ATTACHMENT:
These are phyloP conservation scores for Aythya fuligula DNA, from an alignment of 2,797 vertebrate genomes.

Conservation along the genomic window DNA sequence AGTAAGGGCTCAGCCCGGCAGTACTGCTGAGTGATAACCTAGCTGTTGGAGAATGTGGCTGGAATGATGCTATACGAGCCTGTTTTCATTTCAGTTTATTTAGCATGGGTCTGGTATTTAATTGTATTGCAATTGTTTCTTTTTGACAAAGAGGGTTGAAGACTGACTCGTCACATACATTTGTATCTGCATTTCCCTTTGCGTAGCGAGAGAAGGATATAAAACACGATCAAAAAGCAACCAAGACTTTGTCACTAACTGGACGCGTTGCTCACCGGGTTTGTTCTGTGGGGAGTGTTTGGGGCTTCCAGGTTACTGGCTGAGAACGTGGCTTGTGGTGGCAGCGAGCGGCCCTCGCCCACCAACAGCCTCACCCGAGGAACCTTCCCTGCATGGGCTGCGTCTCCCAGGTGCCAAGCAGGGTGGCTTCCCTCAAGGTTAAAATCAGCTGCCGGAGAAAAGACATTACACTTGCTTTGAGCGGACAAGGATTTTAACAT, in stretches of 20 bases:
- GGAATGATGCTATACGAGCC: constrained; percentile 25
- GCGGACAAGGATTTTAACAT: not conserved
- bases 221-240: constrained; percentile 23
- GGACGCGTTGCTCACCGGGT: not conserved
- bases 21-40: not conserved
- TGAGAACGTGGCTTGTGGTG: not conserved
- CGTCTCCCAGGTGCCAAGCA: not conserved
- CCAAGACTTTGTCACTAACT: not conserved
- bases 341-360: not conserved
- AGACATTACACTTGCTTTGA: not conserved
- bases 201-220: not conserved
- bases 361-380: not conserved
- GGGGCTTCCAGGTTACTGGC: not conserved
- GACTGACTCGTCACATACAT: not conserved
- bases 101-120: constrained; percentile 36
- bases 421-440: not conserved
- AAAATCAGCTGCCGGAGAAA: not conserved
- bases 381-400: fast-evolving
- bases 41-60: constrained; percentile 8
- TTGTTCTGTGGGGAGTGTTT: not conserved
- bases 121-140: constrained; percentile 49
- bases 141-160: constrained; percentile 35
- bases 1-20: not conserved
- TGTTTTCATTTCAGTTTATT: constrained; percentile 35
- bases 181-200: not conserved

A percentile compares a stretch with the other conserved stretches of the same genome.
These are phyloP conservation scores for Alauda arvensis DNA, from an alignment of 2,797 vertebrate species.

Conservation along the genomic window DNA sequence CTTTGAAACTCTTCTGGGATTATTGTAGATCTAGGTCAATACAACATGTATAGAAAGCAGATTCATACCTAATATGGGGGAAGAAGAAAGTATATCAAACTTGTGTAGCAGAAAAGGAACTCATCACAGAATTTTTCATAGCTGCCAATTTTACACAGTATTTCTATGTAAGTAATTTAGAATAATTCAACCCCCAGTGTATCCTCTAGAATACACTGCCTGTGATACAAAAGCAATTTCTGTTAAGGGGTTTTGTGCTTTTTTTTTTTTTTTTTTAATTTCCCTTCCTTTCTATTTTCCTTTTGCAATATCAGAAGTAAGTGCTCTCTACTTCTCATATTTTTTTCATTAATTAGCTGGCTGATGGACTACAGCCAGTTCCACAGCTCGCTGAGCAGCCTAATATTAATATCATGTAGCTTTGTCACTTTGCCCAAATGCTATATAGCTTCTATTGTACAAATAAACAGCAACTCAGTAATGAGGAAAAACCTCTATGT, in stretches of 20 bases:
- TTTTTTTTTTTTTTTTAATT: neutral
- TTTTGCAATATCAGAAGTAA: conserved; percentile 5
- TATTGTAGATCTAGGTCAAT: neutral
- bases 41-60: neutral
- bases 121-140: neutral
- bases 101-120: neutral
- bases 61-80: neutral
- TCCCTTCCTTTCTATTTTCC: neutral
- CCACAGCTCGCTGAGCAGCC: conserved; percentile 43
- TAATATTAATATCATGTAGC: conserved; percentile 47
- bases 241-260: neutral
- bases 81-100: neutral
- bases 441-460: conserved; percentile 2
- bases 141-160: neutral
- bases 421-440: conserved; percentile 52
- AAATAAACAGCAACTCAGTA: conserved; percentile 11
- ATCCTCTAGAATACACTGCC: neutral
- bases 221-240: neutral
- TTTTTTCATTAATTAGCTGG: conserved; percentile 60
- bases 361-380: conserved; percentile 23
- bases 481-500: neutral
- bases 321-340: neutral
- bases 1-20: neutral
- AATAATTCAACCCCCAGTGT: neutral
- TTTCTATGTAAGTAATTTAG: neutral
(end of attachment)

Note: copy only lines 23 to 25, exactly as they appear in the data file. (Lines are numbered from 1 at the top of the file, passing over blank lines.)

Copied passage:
- bases 121-140: constrained; percentile 49
- bases 141-160: constrained; percentile 35
- bases 1-20: not conserved